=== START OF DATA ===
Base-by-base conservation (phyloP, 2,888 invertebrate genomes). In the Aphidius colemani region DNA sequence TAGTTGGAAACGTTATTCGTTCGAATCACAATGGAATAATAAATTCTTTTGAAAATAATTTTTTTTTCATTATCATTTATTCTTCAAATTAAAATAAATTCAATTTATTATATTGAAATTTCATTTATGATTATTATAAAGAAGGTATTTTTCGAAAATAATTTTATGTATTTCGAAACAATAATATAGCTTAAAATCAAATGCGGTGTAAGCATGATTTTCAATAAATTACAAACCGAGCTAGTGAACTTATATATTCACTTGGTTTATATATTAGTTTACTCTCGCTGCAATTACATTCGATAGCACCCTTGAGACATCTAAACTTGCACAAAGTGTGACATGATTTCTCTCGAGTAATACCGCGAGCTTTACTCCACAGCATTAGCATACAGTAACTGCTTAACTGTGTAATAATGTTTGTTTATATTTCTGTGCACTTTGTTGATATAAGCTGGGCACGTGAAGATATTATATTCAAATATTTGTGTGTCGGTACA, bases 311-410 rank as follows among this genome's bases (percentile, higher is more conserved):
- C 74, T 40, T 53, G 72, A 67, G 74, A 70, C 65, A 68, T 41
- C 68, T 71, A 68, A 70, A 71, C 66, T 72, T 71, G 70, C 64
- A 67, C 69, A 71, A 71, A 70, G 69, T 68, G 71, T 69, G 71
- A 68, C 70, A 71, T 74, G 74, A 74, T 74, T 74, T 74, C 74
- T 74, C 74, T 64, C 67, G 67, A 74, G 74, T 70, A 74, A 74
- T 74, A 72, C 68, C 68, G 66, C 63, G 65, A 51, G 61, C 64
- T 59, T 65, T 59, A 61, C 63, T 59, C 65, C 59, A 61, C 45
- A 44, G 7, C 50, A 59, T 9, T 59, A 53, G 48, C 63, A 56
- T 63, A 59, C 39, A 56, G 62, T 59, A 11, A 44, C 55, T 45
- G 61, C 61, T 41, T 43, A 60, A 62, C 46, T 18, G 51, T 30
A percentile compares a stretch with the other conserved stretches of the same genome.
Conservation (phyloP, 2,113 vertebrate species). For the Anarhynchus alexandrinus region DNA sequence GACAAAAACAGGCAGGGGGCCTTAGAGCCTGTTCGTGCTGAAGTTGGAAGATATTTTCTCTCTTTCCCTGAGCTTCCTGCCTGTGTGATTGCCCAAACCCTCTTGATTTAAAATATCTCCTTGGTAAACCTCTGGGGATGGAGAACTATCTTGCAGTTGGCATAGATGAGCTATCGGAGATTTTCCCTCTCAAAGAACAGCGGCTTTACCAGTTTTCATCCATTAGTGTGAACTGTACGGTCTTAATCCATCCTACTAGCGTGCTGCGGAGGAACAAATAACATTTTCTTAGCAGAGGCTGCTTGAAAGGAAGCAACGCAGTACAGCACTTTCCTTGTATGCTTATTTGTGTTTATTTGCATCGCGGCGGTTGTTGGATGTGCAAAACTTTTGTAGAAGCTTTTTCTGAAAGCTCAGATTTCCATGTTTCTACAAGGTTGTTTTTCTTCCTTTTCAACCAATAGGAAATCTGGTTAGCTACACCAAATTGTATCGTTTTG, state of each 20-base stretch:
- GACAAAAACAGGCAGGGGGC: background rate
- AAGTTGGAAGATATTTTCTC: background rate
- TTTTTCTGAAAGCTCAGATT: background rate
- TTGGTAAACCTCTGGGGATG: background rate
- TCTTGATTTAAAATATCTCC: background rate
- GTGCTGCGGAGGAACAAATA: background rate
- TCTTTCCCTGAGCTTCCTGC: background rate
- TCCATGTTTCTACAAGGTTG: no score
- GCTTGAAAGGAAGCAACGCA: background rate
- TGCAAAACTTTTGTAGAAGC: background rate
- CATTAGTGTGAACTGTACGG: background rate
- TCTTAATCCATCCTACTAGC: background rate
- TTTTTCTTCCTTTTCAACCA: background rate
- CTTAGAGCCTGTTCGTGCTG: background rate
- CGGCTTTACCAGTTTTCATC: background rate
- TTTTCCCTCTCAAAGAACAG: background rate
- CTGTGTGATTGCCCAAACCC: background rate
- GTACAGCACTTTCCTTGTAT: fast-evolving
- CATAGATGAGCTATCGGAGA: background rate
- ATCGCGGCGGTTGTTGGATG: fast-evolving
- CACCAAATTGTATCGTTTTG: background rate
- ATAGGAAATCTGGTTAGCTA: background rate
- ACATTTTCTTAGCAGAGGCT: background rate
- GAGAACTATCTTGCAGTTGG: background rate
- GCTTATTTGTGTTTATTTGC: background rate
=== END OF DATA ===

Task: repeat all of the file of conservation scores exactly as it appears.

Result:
Base-by-base conservation (phyloP, 2,888 invertebrate genomes). In the Aphidius colemani region DNA sequence TAGTTGGAAACGTTATTCGTTCGAATCACAATGGAATAATAAATTCTTTTGAAAATAATTTTTTTTTCATTATCATTTATTCTTCAAATTAAAATAAATTCAATTTATTATATTGAAATTTCATTTATGATTATTATAAAGAAGGTATTTTTCGAAAATAATTTTATGTATTTCGAAACAATAATATAGCTTAAAATCAAATGCGGTGTAAGCATGATTTTCAATAAATTACAAACCGAGCTAGTGAACTTATATATTCACTTGGTTTATATATTAGTTTACTCTCGCTGCAATTACATTCGATAGCACCCTTGAGACATCTAAACTTGCACAAAGTGTGACATGATTTCTCTCGAGTAATACCGCGAGCTTTACTCCACAGCATTAGCATACAGTAACTGCTTAACTGTGTAATAATGTTTGTTTATATTTCTGTGCACTTTGTTGATATAAGCTGGGCACGTGAAGATATTATATTCAAATATTTGTGTGTCGGTACA, bases 311-410 rank as follows among this genome's bases (percentile, higher is more conserved):
- C 74, T 40, T 53, G 72, A 67, G 74, A 70, C 65, A 68, T 41
- C 68, T 71, A 68, A 70, A 71, C 66, T 72, T 71, G 70, C 64
- A 67, C 69, A 71, A 71, A 70, G 69, T 68, G 71, T 69, G 71
- A 68, C 70, A 71, T 74, G 74, A 74, T 74, T 74, T 74, C 74
- T 74, C 74, T 64, C 67, G 67, A 74, G 74, T 70, A 74, A 74
- T 74, A 72, C 68, C 68, G 66, C 63, G 65, A 51, G 61, C 64
- T 59, T 65, T 59, A 61, C 63, T 59, C 65, C 59, A 61, C 45
- A 44, G 7, C 50, A 59, T 9, T 59, A 53, G 48, C 63, A 56
- T 63, A 59, C 39, A 56, G 62, T 59, A 11, A 44, C 55, T 45
- G 61, C 61, T 41, T 43, A 60, A 62, C 46, T 18, G 51, T 30
A percentile compares a stretch with the other conserved stretches of the same genome.
Conservation (phyloP, 2,113 vertebrate species). For the Anarhynchus alexandrinus region DNA sequence GACAAAAACAGGCAGGGGGCCTTAGAGCCTGTTCGTGCTGAAGTTGGAAGATATTTTCTCTCTTTCCCTGAGCTTCCTGCCTGTGTGATTGCCCAAACCCTCTTGATTTAAAATATCTCCTTGGTAAACCTCTGGGGATGGAGAACTATCTTGCAGTTGGCATAGATGAGCTATCGGAGATTTTCCCTCTCAAAGAACAGCGGCTTTACCAGTTTTCATCCATTAGTGTGAACTGTACGGTCTTAATCCATCCTACTAGCGTGCTGCGGAGGAACAAATAACATTTTCTTAGCAGAGGCTGCTTGAAAGGAAGCAACGCAGTACAGCACTTTCCTTGTATGCTTATTTGTGTTTATTTGCATCGCGGCGGTTGTTGGATGTGCAAAACTTTTGTAGAAGCTTTTTCTGAAAGCTCAGATTTCCATGTTTCTACAAGGTTGTTTTTCTTCCTTTTCAACCAATAGGAAATCTGGTTAGCTACACCAAATTGTATCGTTTTG, state of each 20-base stretch:
- GACAAAAACAGGCAGGGGGC: background rate
- AAGTTGGAAGATATTTTCTC: background rate
- TTTTTCTGAAAGCTCAGATT: background rate
- TTGGTAAACCTCTGGGGATG: background rate
- TCTTGATTTAAAATATCTCC: background rate
- GTGCTGCGGAGGAACAAATA: background rate
- TCTTTCCCTGAGCTTCCTGC: background rate
- TCCATGTTTCTACAAGGTTG: no score
- GCTTGAAAGGAAGCAACGCA: background rate
- TGCAAAACTTTTGTAGAAGC: background rate
- CATTAGTGTGAACTGTACGG: background rate
- TCTTAATCCATCCTACTAGC: background rate
- TTTTTCTTCCTTTTCAACCA: background rate
- CTTAGAGCCTGTTCGTGCTG: background rate
- CGGCTTTACCAGTTTTCATC: background rate
- TTTTCCCTCTCAAAGAACAG: background rate
- CTGTGTGATTGCCCAAACCC: background rate
- GTACAGCACTTTCCTTGTAT: fast-evolving
- CATAGATGAGCTATCGGAGA: background rate
- ATCGCGGCGGTTGTTGGATG: fast-evolving
- CACCAAATTGTATCGTTTTG: background rate
- ATAGGAAATCTGGTTAGCTA: background rate
- ACATTTTCTTAGCAGAGGCT: background rate
- GAGAACTATCTTGCAGTTGG: background rate
- GCTTATTTGTGTTTATTTGC: background rate